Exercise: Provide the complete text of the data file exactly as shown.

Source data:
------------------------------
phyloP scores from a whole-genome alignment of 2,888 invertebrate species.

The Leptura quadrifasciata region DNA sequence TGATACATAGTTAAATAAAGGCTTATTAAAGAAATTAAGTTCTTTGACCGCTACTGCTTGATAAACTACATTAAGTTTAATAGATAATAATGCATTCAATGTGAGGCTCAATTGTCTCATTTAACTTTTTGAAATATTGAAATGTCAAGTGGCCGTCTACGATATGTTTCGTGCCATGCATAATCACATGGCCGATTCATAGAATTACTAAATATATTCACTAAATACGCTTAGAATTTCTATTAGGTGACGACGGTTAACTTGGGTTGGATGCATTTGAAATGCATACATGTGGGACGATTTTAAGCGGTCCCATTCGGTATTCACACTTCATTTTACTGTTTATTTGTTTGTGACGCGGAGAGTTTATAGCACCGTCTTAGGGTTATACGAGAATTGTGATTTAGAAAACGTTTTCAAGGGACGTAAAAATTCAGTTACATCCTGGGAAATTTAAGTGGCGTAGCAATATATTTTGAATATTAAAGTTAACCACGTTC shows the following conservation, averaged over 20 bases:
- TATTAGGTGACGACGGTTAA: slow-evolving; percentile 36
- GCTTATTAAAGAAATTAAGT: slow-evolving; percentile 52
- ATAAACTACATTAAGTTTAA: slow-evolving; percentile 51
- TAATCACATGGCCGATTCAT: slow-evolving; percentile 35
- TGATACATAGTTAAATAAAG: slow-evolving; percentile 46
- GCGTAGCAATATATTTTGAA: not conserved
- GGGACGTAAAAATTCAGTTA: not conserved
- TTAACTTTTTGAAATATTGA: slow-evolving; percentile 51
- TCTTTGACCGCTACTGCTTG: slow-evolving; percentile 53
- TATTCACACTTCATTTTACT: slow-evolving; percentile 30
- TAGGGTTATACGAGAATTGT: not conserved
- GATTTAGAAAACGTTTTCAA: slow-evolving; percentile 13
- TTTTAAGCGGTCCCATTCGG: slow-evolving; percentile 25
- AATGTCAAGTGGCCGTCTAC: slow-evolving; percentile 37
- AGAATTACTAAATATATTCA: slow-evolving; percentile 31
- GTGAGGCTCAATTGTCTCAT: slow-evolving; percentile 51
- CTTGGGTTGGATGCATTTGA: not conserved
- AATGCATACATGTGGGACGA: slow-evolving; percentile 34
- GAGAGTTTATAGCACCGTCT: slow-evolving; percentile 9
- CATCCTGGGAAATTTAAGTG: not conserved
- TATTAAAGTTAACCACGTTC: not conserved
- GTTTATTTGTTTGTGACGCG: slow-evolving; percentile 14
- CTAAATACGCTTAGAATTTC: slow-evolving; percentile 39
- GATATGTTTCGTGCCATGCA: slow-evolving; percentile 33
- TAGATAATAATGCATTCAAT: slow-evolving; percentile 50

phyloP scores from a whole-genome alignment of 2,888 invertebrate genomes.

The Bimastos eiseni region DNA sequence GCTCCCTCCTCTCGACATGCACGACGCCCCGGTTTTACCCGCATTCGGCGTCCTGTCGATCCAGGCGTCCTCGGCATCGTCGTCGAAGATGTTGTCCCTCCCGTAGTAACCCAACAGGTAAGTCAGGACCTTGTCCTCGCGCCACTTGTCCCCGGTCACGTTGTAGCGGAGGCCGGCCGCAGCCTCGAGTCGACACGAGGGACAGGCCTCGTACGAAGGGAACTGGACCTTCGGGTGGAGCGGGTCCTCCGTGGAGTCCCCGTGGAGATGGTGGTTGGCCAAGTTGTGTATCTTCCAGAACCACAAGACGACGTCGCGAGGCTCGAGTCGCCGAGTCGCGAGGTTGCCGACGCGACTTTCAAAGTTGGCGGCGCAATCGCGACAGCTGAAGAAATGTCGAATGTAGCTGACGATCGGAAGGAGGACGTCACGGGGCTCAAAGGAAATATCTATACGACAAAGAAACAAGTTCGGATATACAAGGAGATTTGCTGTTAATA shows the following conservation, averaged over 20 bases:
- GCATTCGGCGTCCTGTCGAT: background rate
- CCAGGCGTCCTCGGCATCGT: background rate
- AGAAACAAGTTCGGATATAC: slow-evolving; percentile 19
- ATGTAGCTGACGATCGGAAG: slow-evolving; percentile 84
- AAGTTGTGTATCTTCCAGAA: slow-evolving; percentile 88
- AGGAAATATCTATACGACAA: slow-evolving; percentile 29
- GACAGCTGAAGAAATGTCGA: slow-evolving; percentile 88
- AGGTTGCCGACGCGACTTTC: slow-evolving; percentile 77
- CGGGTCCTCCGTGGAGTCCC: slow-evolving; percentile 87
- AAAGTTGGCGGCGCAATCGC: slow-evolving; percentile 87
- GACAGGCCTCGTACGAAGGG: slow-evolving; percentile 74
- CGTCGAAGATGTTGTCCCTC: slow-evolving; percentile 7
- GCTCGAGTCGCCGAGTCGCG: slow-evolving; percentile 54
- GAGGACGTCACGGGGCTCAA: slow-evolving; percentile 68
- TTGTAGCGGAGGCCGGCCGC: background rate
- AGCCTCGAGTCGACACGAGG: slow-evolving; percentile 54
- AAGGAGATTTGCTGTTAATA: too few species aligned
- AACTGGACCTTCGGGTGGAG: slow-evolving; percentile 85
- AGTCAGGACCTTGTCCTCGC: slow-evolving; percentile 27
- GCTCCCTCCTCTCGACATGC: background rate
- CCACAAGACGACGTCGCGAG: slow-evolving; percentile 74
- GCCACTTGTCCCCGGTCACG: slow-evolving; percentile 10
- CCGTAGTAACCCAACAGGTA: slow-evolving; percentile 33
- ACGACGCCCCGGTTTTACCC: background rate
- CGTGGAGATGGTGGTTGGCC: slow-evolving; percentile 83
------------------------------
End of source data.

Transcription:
phyloP scores from a whole-genome alignment of 2,888 invertebrate species.

The Leptura quadrifasciata region DNA sequence TGATACATAGTTAAATAAAGGCTTATTAAAGAAATTAAGTTCTTTGACCGCTACTGCTTGATAAACTACATTAAGTTTAATAGATAATAATGCATTCAATGTGAGGCTCAATTGTCTCATTTAACTTTTTGAAATATTGAAATGTCAAGTGGCCGTCTACGATATGTTTCGTGCCATGCATAATCACATGGCCGATTCATAGAATTACTAAATATATTCACTAAATACGCTTAGAATTTCTATTAGGTGACGACGGTTAACTTGGGTTGGATGCATTTGAAATGCATACATGTGGGACGATTTTAAGCGGTCCCATTCGGTATTCACACTTCATTTTACTGTTTATTTGTTTGTGACGCGGAGAGTTTATAGCACCGTCTTAGGGTTATACGAGAATTGTGATTTAGAAAACGTTTTCAAGGGACGTAAAAATTCAGTTACATCCTGGGAAATTTAAGTGGCGTAGCAATATATTTTGAATATTAAAGTTAACCACGTTC shows the following conservation, averaged over 20 bases:
- TATTAGGTGACGACGGTTAA: slow-evolving; percentile 36
- GCTTATTAAAGAAATTAAGT: slow-evolving; percentile 52
- ATAAACTACATTAAGTTTAA: slow-evolving; percentile 51
- TAATCACATGGCCGATTCAT: slow-evolving; percentile 35
- TGATACATAGTTAAATAAAG: slow-evolving; percentile 46
- GCGTAGCAATATATTTTGAA: not conserved
- GGGACGTAAAAATTCAGTTA: not conserved
- TTAACTTTTTGAAATATTGA: slow-evolving; percentile 51
- TCTTTGACCGCTACTGCTTG: slow-evolving; percentile 53
- TATTCACACTTCATTTTACT: slow-evolving; percentile 30
- TAGGGTTATACGAGAATTGT: not conserved
- GATTTAGAAAACGTTTTCAA: slow-evolving; percentile 13
- TTTTAAGCGGTCCCATTCGG: slow-evolving; percentile 25
- AATGTCAAGTGGCCGTCTAC: slow-evolving; percentile 37
- AGAATTACTAAATATATTCA: slow-evolving; percentile 31
- GTGAGGCTCAATTGTCTCAT: slow-evolving; percentile 51
- CTTGGGTTGGATGCATTTGA: not conserved
- AATGCATACATGTGGGACGA: slow-evolving; percentile 34
- GAGAGTTTATAGCACCGTCT: slow-evolving; percentile 9
- CATCCTGGGAAATTTAAGTG: not conserved
- TATTAAAGTTAACCACGTTC: not conserved
- GTTTATTTGTTTGTGACGCG: slow-evolving; percentile 14
- CTAAATACGCTTAGAATTTC: slow-evolving; percentile 39
- GATATGTTTCGTGCCATGCA: slow-evolving; percentile 33
- TAGATAATAATGCATTCAAT: slow-evolving; percentile 50

phyloP scores from a whole-genome alignment of 2,888 invertebrate genomes.

The Bimastos eiseni region DNA sequence GCTCCCTCCTCTCGACATGCACGACGCCCCGGTTTTACCCGCATTCGGCGTCCTGTCGATCCAGGCGTCCTCGGCATCGTCGTCGAAGATGTTGTCCCTCCCGTAGTAACCCAACAGGTAAGTCAGGACCTTGTCCTCGCGCCACTTGTCCCCGGTCACGTTGTAGCGGAGGCCGGCCGCAGCCTCGAGTCGACACGAGGGACAGGCCTCGTACGAAGGGAACTGGACCTTCGGGTGGAGCGGGTCCTCCGTGGAGTCCCCGTGGAGATGGTGGTTGGCCAAGTTGTGTATCTTCCAGAACCACAAGACGACGTCGCGAGGCTCGAGTCGCCGAGTCGCGAGGTTGCCGACGCGACTTTCAAAGTTGGCGGCGCAATCGCGACAGCTGAAGAAATGTCGAATGTAGCTGACGATCGGAAGGAGGACGTCACGGGGCTCAAAGGAAATATCTATACGACAAAGAAACAAGTTCGGATATACAAGGAGATTTGCTGTTAATA shows the following conservation, averaged over 20 bases:
- GCATTCGGCGTCCTGTCGAT: background rate
- CCAGGCGTCCTCGGCATCGT: background rate
- AGAAACAAGTTCGGATATAC: slow-evolving; percentile 19
- ATGTAGCTGACGATCGGAAG: slow-evolving; percentile 84
- AAGTTGTGTATCTTCCAGAA: slow-evolving; percentile 88
- AGGAAATATCTATACGACAA: slow-evolving; percentile 29
- GACAGCTGAAGAAATGTCGA: slow-evolving; percentile 88
- AGGTTGCCGACGCGACTTTC: slow-evolving; percentile 77
- CGGGTCCTCCGTGGAGTCCC: slow-evolving; percentile 87
- AAAGTTGGCGGCGCAATCGC: slow-evolving; percentile 87
- GACAGGCCTCGTACGAAGGG: slow-evolving; percentile 74
- CGTCGAAGATGTTGTCCCTC: slow-evolving; percentile 7
- GCTCGAGTCGCCGAGTCGCG: slow-evolving; percentile 54
- GAGGACGTCACGGGGCTCAA: slow-evolving; percentile 68
- TTGTAGCGGAGGCCGGCCGC: background rate
- AGCCTCGAGTCGACACGAGG: slow-evolving; percentile 54
- AAGGAGATTTGCTGTTAATA: too few species aligned
- AACTGGACCTTCGGGTGGAG: slow-evolving; percentile 85
- AGTCAGGACCTTGTCCTCGC: slow-evolving; percentile 27
- GCTCCCTCCTCTCGACATGC: background rate
- CCACAAGACGACGTCGCGAG: slow-evolving; percentile 74
- GCCACTTGTCCCCGGTCACG: slow-evolving; percentile 10
- CCGTAGTAACCCAACAGGTA: slow-evolving; percentile 33
- ACGACGCCCCGGTTTTACCC: background rate
- CGTGGAGATGGTGGTTGGCC: slow-evolving; percentile 83